Doyle offers another lucid, inspiring chronicle of female empowerment and the rewards of self-awareness and renewal.

Pub Date: March 10, 2020

ISBN: 978-1-9848-0125-8

Page Count: 352

Publisher: Dial Books

Review Posted Online: Dec. 22, 2019

Kirkus Reviews Issue: Jan. 15, 2020

Did you like this book?

An engrossing memoir as well as a lively treatise on what extraordinary grace under extraordinary pressure looks like.

Reader Votes

  • Readers Vote
  • 12

Our Verdict

  • Our Verdict
  • GET IT

Google Rating

  • google rating
  • google rating
  • google rating
  • google rating
  • google rating
  • New York Times Bestseller

  • IndieBound Bestseller

BECOMING

The former first lady opens up about her early life, her journey to the White House, and the eight history-making years that followed.

It’s not surprising that Obama grew up a rambunctious kid with a stubborn streak and an “I’ll show you” attitude. After all, it takes a special kind of moxie to survive being the first African-American FLOTUS—and not only survive, but thrive. For eight years, we witnessed the adversity the first family had to face, and now we get to read what it was really like growing up in a working-class family on Chicago’s South Side and ending up at the world’s most famous address. As the author amply shows, her can-do attitude was daunted at times by racism, leaving her wondering if she was good enough. Nevertheless, she persisted, graduating from Chicago’s first magnet high school, Princeton, and Harvard Law School, and pursuing careers in law and the nonprofit world. With her characteristic candor and dry wit, she recounts the story of her fateful meeting with her future husband. Once they were officially a couple, her feelings for him turned into a “toppling blast of lust, gratitude, fulfillment, wonder.” But for someone with a “natural resistance to chaos,” being the wife of an ambitious politician was no small feat, and becoming a mother along the way added another layer of complexity. Throw a presidential campaign into the mix, and even the most assured woman could begin to crack under the pressure. Later, adjusting to life in the White House was a formidable challenge for the self-described “control freak”—not to mention the difficulty of sparing their daughters the ugly side of politics and preserving their privacy as much as possible. Through it all, Obama remained determined to serve with grace and help others through initiatives like the White House garden and her campaign to fight childhood obesity. And even though she deems herself “not a political person,” she shares frank thoughts about the 2016 election.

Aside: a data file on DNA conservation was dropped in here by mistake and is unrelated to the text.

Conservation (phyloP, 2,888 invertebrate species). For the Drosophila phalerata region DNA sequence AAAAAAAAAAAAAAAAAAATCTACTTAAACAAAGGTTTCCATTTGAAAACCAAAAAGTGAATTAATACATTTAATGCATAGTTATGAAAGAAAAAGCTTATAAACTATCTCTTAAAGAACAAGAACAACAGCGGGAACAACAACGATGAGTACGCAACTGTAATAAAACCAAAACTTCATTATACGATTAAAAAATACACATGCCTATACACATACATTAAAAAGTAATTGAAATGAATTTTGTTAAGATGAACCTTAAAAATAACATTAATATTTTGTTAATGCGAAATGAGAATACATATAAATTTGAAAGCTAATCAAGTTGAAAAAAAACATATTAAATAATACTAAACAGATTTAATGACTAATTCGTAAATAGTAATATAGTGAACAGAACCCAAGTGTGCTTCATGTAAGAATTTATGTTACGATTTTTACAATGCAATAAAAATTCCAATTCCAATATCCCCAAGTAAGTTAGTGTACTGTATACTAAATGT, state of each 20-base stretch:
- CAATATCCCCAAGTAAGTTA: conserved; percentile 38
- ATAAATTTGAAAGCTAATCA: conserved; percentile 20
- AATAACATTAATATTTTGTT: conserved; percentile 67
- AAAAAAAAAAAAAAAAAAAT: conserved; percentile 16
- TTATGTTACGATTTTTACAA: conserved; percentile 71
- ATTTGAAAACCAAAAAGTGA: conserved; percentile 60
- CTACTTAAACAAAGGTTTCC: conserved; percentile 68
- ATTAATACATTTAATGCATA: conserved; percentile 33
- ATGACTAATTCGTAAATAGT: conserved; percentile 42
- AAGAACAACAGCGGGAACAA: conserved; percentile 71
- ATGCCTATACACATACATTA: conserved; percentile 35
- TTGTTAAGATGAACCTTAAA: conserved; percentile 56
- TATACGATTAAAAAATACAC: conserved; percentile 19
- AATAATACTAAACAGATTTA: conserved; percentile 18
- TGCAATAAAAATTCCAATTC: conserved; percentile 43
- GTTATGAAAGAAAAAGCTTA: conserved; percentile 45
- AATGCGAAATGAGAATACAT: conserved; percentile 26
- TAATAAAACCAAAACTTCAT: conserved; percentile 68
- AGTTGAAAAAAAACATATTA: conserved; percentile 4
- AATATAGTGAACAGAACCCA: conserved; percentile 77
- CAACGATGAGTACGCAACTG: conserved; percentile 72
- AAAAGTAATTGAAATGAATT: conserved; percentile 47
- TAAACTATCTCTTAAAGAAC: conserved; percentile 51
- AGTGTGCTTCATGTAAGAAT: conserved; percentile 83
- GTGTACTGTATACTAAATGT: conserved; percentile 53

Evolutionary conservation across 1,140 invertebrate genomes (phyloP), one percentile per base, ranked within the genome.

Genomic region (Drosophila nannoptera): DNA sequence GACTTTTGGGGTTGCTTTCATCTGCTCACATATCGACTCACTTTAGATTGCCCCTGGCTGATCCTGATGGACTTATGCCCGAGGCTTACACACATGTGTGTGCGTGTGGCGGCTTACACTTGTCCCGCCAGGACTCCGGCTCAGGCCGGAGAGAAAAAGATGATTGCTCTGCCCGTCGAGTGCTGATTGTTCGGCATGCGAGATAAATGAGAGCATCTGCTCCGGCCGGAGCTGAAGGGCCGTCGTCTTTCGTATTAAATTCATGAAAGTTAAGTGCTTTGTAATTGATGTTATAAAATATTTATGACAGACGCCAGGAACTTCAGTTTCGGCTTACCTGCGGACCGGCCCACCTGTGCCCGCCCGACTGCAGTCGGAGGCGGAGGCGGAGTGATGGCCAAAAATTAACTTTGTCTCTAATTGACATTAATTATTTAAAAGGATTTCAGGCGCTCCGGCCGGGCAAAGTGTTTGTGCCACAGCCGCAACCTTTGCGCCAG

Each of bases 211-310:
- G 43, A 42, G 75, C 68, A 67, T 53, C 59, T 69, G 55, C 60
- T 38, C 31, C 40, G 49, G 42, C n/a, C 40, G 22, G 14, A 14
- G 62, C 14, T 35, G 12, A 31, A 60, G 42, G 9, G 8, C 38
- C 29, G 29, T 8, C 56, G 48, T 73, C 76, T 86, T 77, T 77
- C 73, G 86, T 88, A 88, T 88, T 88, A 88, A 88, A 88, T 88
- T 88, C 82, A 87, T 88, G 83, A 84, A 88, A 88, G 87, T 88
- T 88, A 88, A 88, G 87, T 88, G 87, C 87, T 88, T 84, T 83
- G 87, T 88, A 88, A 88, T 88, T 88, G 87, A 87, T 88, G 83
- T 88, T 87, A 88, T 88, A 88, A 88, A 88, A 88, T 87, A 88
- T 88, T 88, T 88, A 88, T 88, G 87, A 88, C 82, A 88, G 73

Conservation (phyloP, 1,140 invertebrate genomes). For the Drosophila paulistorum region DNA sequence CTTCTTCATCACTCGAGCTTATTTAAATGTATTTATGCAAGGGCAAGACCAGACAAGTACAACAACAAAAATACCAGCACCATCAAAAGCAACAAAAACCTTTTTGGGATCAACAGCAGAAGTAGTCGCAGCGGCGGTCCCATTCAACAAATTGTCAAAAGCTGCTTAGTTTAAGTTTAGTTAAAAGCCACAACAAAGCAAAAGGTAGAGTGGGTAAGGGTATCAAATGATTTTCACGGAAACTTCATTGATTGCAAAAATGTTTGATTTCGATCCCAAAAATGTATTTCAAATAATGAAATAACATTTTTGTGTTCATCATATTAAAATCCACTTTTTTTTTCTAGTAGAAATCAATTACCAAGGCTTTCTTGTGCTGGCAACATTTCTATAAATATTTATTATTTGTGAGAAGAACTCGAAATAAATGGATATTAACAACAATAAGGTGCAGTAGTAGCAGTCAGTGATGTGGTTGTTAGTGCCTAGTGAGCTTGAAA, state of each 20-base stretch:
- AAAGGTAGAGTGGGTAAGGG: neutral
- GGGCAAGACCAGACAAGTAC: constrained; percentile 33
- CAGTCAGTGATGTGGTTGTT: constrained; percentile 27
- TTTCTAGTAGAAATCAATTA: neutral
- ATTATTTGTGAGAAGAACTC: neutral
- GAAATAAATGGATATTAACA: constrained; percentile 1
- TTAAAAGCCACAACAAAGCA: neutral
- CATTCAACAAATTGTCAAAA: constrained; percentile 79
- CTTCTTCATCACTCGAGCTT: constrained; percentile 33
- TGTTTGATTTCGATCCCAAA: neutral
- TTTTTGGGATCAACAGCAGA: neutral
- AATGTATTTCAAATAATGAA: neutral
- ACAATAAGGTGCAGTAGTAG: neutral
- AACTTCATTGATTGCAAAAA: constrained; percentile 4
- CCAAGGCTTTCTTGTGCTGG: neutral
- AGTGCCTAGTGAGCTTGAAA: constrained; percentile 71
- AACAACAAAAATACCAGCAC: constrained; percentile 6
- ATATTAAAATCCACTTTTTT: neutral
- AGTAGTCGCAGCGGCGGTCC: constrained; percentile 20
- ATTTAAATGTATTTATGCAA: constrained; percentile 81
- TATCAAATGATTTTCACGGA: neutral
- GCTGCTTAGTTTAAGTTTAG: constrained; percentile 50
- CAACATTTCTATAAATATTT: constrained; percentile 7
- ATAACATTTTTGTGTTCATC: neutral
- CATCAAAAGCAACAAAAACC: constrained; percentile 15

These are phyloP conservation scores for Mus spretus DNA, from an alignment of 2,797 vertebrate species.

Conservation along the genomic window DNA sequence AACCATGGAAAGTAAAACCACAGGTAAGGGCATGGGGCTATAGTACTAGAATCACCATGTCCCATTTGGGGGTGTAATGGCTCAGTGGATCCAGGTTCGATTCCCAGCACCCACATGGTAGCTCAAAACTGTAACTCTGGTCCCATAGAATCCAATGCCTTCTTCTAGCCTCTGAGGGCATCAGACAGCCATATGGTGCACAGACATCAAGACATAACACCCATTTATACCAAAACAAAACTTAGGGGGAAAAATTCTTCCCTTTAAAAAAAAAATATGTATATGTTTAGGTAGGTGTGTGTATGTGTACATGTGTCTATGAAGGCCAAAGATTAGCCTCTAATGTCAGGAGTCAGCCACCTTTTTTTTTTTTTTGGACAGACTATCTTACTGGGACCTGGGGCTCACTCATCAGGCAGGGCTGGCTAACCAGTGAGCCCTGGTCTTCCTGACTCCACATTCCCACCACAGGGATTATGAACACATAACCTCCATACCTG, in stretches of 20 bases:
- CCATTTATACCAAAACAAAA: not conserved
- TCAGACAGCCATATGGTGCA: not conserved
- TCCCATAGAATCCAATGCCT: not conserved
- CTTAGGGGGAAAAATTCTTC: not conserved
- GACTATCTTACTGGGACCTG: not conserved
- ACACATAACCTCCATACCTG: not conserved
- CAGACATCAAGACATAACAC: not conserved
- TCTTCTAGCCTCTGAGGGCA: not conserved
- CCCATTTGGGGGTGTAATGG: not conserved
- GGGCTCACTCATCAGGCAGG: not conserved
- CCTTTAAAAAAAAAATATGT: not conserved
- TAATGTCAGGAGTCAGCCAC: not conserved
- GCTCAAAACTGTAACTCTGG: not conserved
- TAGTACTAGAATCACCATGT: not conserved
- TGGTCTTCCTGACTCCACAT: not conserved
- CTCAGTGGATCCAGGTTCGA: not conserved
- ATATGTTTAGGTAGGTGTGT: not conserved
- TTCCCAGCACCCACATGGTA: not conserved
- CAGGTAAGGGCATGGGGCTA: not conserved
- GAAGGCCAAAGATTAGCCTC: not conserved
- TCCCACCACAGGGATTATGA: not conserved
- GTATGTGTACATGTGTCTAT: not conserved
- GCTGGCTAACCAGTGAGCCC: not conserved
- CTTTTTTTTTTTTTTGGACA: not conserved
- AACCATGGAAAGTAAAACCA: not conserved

An engrossing memoir as well as a lively treatise on what extraordinary grace under extraordinary pressure looks like.

Pub Date: Nov. 13, 2018

ISBN: 978-1-5247-6313-8

Page Count: 448

Publisher: Crown

Review Posted Online: Nov. 30, 2018

Did you like this book?

more